The 28th Amendment

I recently spent time in Washington for a follow-up visit with one of the Senators who appears in my film WHY WE FIGHT. Security at the Russell Office Building being lighter than I expected, I found myself searching the halls for the Senator’s office with time to spare.

Making my way through those corridors of power is always humbling. I wonder if I am awed more by the power accumulated within the building or by the task facing anyone hoping to reform it. I am admittedly a hopeful reformer. Each time I come to Washington, I am Mr. Smith, holding out for a happy ending to the American story. Maybe that’s why in naming my new film, I borrowed the title of Frank Capra’s World War II Series Why We Fight.

In Capra’s films, America is a place of democratic promise, a system driven by the aspirations of everyday people. Capra’s villains are the rich and powerful wielding undue influence over public policy. It’s George Bailey and the people of Bedford Falls against the threat of Pottersville. It’s Jefferson Smith fighting the rich and powerful to stop a dam from being built by his beloved Willett Creek. In his Why We Fight films, Capra made global his hopes for democracy. In my film, I try to do the same. But if I tell you any more, I’ll spoil my movie for you.

All this was on my mind when I entered the Senator’s office twenty minutes before my scheduled appointment. His receptionist was busy fielding a flurry of incoming calls. "Senator X’s office, please hold." "The office of Senator X, please hold." "Senator X’s office, please hold." On a TV flickering silently in the waiting room, I discovered that I had arrived on Capitol Hill the day Minority Leader Reid forced a closed session to discuss the administration’s handling of pre-war intelligence on Iraq. The Senate was in an uproar — partisan posturing on all sides. Outside the Beltway, I wondered if Americans cared at all.

The incoming calls seemed to suggest they did. From the receptionist’s responses, the callers seemed concerned with the gamut of subjects facing the Senator. "The Senator is unavailable at the moment," she would say. "May I pass on a message?" Yes he is familiar with that issue. You say you support it? Yes, I will pass that on to the Senator. Thank you for calling." Some version of this conversation (some expressing approval, others dissent) was repeated ten times in the first 15 minutes I spent in the Senator’s waiting area.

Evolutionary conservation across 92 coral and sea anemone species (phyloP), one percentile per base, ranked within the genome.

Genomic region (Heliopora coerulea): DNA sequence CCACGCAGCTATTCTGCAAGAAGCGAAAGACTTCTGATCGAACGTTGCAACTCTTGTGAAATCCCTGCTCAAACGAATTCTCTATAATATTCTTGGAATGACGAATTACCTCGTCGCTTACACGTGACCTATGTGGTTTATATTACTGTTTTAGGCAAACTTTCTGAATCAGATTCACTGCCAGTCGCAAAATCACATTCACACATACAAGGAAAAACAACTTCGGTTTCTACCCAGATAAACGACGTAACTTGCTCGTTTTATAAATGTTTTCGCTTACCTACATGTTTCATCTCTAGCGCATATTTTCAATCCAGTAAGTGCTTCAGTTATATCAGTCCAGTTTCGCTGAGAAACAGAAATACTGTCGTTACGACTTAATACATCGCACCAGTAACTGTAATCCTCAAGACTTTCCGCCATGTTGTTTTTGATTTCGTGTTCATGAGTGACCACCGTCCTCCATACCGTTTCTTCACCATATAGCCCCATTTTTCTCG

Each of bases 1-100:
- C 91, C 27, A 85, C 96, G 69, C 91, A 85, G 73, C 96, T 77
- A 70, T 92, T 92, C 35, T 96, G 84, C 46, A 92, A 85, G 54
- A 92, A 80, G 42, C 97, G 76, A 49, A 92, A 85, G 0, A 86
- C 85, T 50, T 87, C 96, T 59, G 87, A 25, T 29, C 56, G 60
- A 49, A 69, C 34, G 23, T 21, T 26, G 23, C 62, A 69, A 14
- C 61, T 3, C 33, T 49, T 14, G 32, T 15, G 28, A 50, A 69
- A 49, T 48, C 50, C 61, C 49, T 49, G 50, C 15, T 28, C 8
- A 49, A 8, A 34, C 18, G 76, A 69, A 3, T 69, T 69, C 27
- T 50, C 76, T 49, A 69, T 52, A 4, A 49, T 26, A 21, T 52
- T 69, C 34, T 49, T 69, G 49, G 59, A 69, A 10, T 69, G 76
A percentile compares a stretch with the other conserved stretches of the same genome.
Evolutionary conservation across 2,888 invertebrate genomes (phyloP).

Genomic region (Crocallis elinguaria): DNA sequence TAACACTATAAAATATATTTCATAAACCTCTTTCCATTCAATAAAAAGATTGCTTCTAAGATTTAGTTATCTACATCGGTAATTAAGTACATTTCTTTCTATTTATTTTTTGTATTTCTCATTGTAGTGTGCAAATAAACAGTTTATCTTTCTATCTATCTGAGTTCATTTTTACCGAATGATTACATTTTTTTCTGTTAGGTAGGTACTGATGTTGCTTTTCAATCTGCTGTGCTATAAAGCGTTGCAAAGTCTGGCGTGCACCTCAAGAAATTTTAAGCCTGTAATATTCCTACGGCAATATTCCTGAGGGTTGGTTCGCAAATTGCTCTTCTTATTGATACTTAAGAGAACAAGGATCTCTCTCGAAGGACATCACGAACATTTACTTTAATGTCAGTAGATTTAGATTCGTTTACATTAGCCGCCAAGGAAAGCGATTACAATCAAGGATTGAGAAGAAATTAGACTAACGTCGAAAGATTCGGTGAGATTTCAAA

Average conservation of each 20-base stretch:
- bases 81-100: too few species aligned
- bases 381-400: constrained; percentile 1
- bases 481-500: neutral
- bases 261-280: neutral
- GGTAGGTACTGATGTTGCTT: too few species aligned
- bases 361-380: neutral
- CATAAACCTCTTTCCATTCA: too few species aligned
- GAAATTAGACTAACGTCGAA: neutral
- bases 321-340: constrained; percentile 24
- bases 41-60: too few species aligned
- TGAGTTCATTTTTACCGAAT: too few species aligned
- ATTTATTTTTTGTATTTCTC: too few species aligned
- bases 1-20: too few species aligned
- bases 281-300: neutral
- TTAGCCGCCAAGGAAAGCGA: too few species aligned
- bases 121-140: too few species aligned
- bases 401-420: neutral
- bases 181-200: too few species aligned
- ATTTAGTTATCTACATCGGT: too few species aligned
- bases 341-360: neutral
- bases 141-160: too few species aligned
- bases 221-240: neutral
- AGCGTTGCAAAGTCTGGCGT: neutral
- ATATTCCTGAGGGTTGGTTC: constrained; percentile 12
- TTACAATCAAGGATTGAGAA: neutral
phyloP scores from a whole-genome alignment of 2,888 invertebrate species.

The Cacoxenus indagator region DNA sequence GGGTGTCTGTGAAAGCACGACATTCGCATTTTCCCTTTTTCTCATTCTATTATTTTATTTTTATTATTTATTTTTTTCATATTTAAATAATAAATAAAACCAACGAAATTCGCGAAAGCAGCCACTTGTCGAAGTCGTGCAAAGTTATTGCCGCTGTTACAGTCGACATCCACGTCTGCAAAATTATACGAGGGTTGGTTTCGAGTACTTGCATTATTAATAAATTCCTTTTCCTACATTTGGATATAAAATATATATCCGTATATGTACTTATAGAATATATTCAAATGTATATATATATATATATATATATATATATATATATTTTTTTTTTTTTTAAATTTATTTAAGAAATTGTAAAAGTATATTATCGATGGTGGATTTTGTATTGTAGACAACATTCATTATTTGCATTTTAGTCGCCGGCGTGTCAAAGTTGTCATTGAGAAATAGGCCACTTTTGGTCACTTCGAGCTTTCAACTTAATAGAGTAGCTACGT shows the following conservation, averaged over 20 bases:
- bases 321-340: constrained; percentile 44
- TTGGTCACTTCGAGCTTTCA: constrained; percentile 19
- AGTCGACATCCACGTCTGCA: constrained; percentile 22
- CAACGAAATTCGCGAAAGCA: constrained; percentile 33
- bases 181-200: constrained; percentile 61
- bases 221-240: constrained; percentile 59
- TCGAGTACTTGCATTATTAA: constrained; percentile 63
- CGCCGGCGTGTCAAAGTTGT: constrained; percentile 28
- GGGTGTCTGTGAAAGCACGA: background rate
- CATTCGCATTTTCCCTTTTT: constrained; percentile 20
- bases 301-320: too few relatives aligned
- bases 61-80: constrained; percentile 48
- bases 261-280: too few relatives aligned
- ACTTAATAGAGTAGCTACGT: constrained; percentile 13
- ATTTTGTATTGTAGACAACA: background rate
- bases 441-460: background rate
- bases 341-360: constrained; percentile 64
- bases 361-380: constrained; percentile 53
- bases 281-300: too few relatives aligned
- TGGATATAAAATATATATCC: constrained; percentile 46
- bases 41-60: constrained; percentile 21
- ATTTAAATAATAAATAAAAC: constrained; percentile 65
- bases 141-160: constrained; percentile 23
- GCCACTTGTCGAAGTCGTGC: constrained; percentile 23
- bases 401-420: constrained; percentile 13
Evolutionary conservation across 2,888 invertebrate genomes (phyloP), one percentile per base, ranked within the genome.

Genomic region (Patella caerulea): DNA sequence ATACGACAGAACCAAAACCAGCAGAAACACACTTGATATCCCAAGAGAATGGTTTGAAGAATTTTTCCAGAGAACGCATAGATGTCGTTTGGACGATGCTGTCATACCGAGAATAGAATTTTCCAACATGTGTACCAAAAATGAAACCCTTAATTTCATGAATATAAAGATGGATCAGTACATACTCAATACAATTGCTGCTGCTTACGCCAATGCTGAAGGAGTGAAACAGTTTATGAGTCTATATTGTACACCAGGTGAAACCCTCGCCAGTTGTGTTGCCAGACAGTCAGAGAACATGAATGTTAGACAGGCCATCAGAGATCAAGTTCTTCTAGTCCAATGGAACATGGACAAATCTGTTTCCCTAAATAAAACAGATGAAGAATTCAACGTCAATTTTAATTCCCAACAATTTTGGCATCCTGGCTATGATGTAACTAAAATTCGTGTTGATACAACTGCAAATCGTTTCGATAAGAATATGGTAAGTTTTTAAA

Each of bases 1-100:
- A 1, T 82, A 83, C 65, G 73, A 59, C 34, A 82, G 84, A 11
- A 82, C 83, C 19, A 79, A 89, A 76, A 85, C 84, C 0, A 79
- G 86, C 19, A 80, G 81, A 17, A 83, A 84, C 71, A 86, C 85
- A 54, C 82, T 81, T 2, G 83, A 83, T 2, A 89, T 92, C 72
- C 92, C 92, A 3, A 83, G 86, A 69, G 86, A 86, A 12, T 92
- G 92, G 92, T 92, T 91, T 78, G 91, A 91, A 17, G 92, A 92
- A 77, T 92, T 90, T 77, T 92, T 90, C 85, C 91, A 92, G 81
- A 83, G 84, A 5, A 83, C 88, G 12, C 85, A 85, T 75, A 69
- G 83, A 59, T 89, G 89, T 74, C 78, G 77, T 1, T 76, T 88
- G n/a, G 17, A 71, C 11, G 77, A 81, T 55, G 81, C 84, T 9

During a lull, I asked the receptionist how many such constituent calls she fields each day. "Oh hundreds," she smiled, adding that what comes to her is just the overflow from the Senator’s voicemail. "Is there any system for passing all this on to the Senator?" I asked. "Oh yes," she replied, brandishing a steno pad with an orderly handwritten tally of the views expressed. "I share it all with him at the end of the day." Impressed and inspired, I returned to the visitor’s couch. For a moment, Washington seemed to be working for America.

As I waited, I couldn’t help but overhear a conversation taking place on the opposite side of the waiting room. Here was a group of businessmen at a conference table with two of the Senator’s staffers. I hid myself in a sailing magazine and pretended not to listen. From what I could gather, the businessmen represented a defense interest seeking the Senator’s support for a new missile system produced by their firm.

For anyone who has seen my film Why We Fight, which examines the contemporary reality of Eisenhower’s military industrial complex, the situation might seem ironic. Here, I had been in Washington for barely an hour and was already witnessing in microcosm the tension of forces acting upon American policymaking. On my right, the voices of what Eisenhower called "an alert and knowledgeable citizenry" seeking their Senator’s ear through his receptionist’s headset. On my left, representatives of the military-industrial sector, seeking audience with the same Senator on a matter of significant economic consequence.

A balanced picture? How could it be, really? With the enormous costs of elections and the need for members of Congress to bring home jobs, the most important people for any politician are not you and me, but those whose companies write big checks and generate employment. Neither party is exempt from this. Democrats and Republicans alike face obscene electoral costs and constituents who want results. And this is where industry gains the troubling foothold that Eisenhower warned against. The problem is systemic. So how can we fix it?

Sitting in that waiting room, with the hopes of democracy on my right and the reality of capitalism on my left, I wondered: "what if I could build a wall right here, to separate these two?" Why were the founding fathers so aware of the need to build Jefferson’s ‘"wall of separation’ between church and state and to keep discrete from each other the branches of government, and yet they failed to predict the potential for industrial capitalism to compromise the very framework they so meticulously built?"

With a few moments to spare before my scheduled appointment, I asked the receptionist for a slip of paper. She ripped me a page from her steno pad and handed me a pen. I scribbled something down. I know it will strike many as idealistic, naïve, Capraesque maybe. Guilty as charged. Nonetheless, I propose herewith a 28th Amendment to the Constitution of the United States:

"Congress shall have the power and responsibility to enforce, by appropriate legislation, measures to ensure that no person or group of persons may secure favorable treatment from any person seeking federal office by means of material or economic inducement."

It’s just a draft, written by a layman, a small step toward solving a big problem. If you have anything to add or take away, please email me at

Eugene Jarecki, director of the award-winning film "Why We Fight"

This article was originally published in